Between early 1978 and late 1980, power relationships in the Pacific region underwent historic transformation. Deng-Xiaoping, re-emerging as a key leader in the People's Republic of China, demonstrated pragmatism in domestic and foreign policy. Beijing negotiated a Peace and Friendship Treaty with Japan, apparently opening an era of Sino-Japanese economic cooperation. Moscow viewed this development with alarm, fearing it would lead to a three-way alliance including the United States. Meanwhile, Japan foreswore any military significance in closer links with the PRC, but by succumbing to the Chinese demand for inclusion of a treaty clause denouncing Soviet hegemony, became an involuntary participant in the Sino-Soviet conflict.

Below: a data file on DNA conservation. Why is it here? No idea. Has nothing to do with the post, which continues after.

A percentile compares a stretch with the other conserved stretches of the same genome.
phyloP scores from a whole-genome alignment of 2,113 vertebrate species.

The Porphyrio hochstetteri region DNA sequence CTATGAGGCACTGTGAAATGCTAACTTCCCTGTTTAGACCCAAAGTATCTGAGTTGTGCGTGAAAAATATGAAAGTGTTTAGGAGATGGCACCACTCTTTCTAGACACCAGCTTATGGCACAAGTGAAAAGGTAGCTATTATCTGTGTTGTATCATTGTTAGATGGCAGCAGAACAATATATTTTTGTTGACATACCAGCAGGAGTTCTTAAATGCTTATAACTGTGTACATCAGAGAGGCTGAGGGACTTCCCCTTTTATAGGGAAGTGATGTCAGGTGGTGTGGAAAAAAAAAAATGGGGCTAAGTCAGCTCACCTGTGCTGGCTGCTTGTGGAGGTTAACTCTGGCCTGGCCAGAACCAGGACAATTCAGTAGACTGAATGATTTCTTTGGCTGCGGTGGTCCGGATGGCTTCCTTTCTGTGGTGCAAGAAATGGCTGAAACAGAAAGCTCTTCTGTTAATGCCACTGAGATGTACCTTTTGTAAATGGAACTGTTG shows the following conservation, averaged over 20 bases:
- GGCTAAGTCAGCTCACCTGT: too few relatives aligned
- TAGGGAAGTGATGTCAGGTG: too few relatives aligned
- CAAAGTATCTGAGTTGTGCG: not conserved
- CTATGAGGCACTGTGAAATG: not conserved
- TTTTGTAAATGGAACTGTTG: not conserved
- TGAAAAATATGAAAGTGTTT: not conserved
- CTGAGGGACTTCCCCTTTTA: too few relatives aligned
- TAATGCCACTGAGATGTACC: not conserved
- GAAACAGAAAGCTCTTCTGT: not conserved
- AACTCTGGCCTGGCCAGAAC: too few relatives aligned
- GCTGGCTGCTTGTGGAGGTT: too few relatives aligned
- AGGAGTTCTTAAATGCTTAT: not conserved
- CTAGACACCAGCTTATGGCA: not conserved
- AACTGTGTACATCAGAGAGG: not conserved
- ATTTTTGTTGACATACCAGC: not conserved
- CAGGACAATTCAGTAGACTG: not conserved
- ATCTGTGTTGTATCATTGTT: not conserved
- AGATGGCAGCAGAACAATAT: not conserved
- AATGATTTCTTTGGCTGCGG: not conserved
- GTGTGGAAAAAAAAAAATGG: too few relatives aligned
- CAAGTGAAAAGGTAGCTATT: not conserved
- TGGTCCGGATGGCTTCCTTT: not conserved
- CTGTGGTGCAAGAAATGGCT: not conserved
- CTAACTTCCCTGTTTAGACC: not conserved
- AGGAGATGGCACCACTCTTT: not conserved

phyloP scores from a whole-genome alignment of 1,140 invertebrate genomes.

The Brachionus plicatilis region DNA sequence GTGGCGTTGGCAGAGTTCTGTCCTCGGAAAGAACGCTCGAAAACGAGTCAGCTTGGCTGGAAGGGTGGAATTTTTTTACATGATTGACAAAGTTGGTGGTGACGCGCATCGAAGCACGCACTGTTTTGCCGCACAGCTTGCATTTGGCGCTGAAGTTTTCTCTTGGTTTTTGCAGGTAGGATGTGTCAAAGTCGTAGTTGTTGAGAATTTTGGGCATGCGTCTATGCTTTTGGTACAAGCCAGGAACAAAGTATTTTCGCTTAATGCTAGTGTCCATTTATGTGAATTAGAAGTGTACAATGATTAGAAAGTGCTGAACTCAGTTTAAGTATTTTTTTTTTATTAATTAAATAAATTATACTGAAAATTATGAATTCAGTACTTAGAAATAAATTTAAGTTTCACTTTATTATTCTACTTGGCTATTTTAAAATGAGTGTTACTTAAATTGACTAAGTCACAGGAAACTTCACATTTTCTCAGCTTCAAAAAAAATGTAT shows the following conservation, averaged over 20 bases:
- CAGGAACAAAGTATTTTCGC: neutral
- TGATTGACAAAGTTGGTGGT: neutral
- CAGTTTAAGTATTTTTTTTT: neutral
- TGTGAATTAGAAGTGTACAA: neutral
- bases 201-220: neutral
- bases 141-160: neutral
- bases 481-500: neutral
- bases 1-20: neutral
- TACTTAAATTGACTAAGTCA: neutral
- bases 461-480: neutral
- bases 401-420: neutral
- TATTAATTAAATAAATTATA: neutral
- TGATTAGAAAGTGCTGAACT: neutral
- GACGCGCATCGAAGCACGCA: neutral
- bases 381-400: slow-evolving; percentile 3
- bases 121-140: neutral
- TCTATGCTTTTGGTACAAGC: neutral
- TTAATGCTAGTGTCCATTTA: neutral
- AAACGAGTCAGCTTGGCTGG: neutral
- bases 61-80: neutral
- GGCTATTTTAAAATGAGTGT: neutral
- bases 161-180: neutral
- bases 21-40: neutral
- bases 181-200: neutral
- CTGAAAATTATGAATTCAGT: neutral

Table of Contents
Westview Replica Editions -- Introduction -- The Regional Environment: America’s New Asian Strategy -- The Japan-China Treaty of Peace and Friendship -- Japan’s China Tilt -- China and Japan: Diplomatic, Economic and Military Relations -- Soviet Reactions to the Treaty -- The Sino-Soviet Conflict Widens -- U.S.-China Rapprochement and Japan -- Japan’s Security and the United States -- Defense and the Japanese State
Robert E. Bedeski studied Chinese in Taiwan and received a Ph.D. in political science at the University of California, Berkeley. This book was written while Professor Bedeski was a research fellow of the Japan Foundation at the National Defense College in Tokyo. Currently a professor of political science at Carleton University in Ottawa, he is the author of <i>State-Building in Modern China: The Kuomintang in the Prewar Period</i>.